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Archimedes law

by HWGXX7
Tags: archimedes
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HWGXX7
#1
Mar22-12, 11:36 AM
P: 46
Why isn't the influence of air pressure assimilated in Archimedes law?

If an obect is more dense than the fluid, it wil sink. That is clear, but suppose I could lower down de air pressue, so less force that tends to push the object tot the surface. Is there any situation possible of adjusting the air pressure to get an object just floating? Or is the influence of the air pressure in incompressible fluids not great, so change in pressure wouldn't be noticed very much?

But , think of it as an theoretical question.

thank in advance
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mathman
#2
Mar22-12, 02:42 PM
Sci Advisor
P: 6,076
The key factors are the density of the fluid and the object, with gravity the controlling force. Air pressure plays no role.
HWGXX7
#3
Mar23-12, 03:56 AM
P: 46
Air pressure plays no role.
The reason is that it can be neglected, is that correct?

mathman
#4
Mar23-12, 07:32 PM
Sci Advisor
P: 6,076
Archimedes law

Quote Quote by HWGXX7 View Post
The reason is that it can be neglected, is that correct?
Your question is confusing. The air pressure is the same on both the object and the water.
jim hardy
#5
Mar23-12, 08:23 PM
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An object immersed in air experiences bouyancy.

I think it IS accounted for in Archimedes' law.

You answered your question in OP.
Or is the influence of the air pressure in incompressible fluids not great, so change in pressure wouldn't be noticed very much?
Have more faith in yourself !

In slide rule days the effect was too small to warrant consideration, but with today's umpteen-digit calculators i'm sure it could be included. Try it and see how many digits out it shows up.

From wiki,
http://en.wikipedia.org/wiki/Properties_of_water
Compressibility

The compressibility of water is a function of pressure and temperature. At 0 C, at the limit of zero pressure, the compressibility is 5.110−10 Pa−1.[28] At the zero-pressure limit, the compressibility reaches a minimum of 4.410−10 Pa−1 around 45 C before increasing again with increasing temperature. As the pressure is increased, the compressibility decreases, being 3.910−10 Pa−1 at 0 C and 100 MPa.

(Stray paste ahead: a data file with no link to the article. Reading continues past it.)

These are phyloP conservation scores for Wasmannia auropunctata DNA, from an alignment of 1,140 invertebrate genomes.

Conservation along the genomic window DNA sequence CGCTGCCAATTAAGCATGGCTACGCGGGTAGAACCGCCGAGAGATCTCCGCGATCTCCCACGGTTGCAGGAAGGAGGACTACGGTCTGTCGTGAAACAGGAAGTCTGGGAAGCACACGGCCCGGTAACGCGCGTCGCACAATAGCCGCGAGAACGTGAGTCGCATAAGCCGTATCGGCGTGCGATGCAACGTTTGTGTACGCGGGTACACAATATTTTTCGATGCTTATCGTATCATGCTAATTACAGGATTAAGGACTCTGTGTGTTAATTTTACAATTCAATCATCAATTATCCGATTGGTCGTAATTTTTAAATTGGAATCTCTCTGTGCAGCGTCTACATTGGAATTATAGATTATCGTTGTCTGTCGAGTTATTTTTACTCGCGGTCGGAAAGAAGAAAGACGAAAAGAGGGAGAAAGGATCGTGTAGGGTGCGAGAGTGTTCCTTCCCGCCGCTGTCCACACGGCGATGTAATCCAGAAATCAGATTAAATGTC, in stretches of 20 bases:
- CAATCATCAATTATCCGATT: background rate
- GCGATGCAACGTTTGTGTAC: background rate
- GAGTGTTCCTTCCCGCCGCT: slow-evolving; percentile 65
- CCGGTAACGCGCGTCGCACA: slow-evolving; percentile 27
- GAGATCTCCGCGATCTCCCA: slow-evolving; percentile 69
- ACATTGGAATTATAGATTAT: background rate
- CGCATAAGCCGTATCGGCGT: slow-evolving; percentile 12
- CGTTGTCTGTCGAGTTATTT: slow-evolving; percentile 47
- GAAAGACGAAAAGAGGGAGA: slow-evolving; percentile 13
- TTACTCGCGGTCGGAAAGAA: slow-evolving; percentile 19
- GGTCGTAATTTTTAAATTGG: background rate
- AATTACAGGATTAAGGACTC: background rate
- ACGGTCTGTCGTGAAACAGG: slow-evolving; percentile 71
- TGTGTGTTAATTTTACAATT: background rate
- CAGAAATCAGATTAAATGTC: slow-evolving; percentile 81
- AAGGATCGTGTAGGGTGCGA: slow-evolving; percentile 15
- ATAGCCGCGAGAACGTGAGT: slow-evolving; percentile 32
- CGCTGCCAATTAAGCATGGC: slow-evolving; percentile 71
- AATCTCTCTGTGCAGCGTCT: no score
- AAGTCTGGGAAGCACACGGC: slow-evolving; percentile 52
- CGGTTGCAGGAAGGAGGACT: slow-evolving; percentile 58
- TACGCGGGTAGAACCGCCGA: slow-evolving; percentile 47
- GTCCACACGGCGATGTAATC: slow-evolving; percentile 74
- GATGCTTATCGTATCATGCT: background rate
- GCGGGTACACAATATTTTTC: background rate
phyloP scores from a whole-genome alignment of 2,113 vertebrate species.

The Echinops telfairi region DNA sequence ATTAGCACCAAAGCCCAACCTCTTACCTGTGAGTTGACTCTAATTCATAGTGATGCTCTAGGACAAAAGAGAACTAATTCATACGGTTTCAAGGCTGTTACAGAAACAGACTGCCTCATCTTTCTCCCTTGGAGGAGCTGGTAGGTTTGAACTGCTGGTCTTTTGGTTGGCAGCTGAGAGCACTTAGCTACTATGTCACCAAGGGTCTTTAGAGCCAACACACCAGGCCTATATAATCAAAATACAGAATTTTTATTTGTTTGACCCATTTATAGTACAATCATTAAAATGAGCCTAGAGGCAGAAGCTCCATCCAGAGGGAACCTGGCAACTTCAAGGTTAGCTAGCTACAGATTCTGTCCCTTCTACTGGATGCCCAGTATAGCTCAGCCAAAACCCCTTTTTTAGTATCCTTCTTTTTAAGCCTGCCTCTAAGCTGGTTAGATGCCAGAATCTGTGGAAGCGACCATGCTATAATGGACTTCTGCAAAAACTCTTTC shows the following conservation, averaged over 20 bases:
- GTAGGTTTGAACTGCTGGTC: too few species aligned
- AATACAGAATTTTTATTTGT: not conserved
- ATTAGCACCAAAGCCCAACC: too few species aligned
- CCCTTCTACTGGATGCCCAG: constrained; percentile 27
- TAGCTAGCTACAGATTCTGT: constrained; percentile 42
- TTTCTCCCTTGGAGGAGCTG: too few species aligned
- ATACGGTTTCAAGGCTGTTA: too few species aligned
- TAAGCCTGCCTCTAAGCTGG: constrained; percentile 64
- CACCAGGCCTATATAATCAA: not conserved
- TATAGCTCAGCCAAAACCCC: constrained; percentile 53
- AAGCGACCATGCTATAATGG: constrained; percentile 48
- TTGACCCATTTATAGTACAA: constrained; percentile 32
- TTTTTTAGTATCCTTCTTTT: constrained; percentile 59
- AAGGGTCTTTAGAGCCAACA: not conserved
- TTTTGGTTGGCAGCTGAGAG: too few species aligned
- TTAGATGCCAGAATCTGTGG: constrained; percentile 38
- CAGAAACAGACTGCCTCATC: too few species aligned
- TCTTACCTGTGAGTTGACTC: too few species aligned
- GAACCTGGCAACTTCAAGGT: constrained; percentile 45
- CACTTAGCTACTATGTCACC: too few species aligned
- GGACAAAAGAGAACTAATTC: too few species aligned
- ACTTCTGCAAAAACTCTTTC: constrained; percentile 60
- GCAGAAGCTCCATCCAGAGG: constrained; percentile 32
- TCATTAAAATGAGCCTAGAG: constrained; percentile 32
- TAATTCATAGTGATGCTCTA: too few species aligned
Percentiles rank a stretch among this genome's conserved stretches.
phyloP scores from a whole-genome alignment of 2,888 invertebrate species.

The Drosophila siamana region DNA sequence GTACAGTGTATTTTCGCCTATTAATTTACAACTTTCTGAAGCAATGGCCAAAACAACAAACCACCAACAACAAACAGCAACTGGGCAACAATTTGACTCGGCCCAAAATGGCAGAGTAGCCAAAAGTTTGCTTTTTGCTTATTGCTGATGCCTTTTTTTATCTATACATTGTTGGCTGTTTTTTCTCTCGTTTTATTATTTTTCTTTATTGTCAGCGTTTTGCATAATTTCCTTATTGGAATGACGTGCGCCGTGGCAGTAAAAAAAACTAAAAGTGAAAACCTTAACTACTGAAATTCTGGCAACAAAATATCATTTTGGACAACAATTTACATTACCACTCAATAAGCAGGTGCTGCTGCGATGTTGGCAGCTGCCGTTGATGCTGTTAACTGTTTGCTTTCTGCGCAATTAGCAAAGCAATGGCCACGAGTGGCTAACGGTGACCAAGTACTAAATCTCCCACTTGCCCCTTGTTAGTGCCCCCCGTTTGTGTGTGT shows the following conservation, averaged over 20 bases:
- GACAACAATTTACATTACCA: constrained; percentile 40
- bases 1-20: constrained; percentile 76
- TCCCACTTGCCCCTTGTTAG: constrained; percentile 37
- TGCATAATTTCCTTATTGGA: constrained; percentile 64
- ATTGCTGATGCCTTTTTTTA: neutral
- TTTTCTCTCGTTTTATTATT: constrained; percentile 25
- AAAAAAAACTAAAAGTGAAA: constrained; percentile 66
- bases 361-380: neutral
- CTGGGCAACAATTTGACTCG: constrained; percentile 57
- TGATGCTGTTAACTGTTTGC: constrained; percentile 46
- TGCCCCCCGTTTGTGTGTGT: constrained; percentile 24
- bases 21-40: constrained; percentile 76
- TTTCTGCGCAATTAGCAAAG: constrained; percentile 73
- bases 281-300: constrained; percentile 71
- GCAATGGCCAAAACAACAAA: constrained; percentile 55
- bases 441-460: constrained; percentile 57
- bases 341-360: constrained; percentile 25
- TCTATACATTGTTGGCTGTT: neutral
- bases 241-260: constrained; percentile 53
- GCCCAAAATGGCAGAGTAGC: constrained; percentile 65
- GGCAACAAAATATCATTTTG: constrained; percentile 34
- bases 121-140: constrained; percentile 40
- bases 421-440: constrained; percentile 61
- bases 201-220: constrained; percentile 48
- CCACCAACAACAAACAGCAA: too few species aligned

The bulk modulus of water is 2.2 GPa.[29] The low compressibility of non-gases, and of water in particular, leads to their often being assumed as incompressible. The low compressibility of water means that even in the deep oceans at 4 km depth, where pressures are 40 MPa, there is only a 1.8% decrease in volume.[29]
Bob S
#6
Mar23-12, 09:34 PM
P: 4,663
Quote Quote by mathman View Post
The key factors are the density of the fluid and the object, with gravity the controlling force. Air pressure plays no role.
Air pressure plays a role in the buoyancy of Cartesian divers. See

http://www.google.com/webhp?rlz=1C1R....,cf.osb&cad=b
HWGXX7
#7
Mar29-12, 05:24 AM
P: 46
I think it IS accounted for in Archimedes' law.
I re-analysed it and atmospherical pressure cannot influence the dyncamic behaviour of a particle that is submerged complete. So there Archimedes law cannot account for it at all.

Air pressure plays a role in the buoyancy of Cartesian divers.
Correct, in general air pressure will influence the behaviour of any particle in contact with the air pressure. Once complete submerged this isn't the case anymore.
http://en.wikipedia.org/wiki/Buoyancy


grtz
nasu
#8
Mar29-12, 06:24 AM
P: 1,970
Quote Quote by HWGXX7 View Post
Correct, in general air pressure will influence the behaviour of any particle in contact with the air pressure. Once complete submerged this isn't the case anymore.
http://en.wikipedia.org/wiki/Buoyancy
grtz
It does not have to be "in contact". The atmospheric pressure is transmitted through water. The pressure acting on the submerged body is the sum of atmospheric pressure and hydrostatic pressure. If the submerged body is flexible, the increase in atmospheric pressure may produce a change of its volume.

The results that atmospheric pressure does not directly influence buoyancy is due to the buoyancy depending on the pressure difference (or gradient) along the vertical direction.
Atmospheric pressure just adds a constant factor to the hydrostatic pressure and this has no contribution to the gradient.
HWGXX7
#9
Mar30-12, 06:06 AM
P: 46
It does not have to be "in contact".
Correct, made a mistake there. Difference in air pressure wil result in greater hydrostatic pressure, and therefore a greater upward force.
The object remains in static equilibrium because of difference in de weight of the air pushing downwards.


thank for all the help


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